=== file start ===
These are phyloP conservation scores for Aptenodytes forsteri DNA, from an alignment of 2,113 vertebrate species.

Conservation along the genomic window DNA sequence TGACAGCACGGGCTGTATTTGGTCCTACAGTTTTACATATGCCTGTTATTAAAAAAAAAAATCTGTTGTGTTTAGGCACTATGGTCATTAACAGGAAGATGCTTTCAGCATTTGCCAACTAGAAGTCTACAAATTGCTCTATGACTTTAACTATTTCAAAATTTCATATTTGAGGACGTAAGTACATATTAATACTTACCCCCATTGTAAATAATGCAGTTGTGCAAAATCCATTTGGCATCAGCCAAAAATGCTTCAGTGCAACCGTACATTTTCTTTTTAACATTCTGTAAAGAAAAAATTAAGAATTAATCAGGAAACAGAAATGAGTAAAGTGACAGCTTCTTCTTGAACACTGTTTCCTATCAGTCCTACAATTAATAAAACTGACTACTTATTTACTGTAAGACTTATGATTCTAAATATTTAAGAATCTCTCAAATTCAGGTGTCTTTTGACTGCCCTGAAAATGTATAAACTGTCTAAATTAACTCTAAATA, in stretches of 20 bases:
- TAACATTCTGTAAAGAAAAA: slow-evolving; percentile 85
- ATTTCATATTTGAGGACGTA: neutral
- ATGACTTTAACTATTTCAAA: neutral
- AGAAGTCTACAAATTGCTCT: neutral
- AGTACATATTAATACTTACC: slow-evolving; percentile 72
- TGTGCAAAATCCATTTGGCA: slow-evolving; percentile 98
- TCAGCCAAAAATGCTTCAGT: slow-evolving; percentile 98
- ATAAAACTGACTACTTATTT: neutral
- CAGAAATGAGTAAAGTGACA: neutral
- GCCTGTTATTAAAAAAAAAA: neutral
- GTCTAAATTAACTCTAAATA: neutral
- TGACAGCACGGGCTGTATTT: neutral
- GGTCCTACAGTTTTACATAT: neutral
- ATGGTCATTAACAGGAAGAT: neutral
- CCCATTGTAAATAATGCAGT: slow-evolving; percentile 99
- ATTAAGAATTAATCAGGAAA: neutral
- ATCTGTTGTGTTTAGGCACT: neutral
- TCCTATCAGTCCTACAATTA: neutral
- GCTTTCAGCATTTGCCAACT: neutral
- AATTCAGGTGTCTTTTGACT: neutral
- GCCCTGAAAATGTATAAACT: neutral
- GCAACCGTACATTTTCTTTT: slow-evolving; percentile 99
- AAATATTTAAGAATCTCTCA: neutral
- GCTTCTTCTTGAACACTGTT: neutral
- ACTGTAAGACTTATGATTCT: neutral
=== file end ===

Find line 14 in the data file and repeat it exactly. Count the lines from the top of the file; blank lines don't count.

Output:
- TGACAGCACGGGCTGTATTT: neutral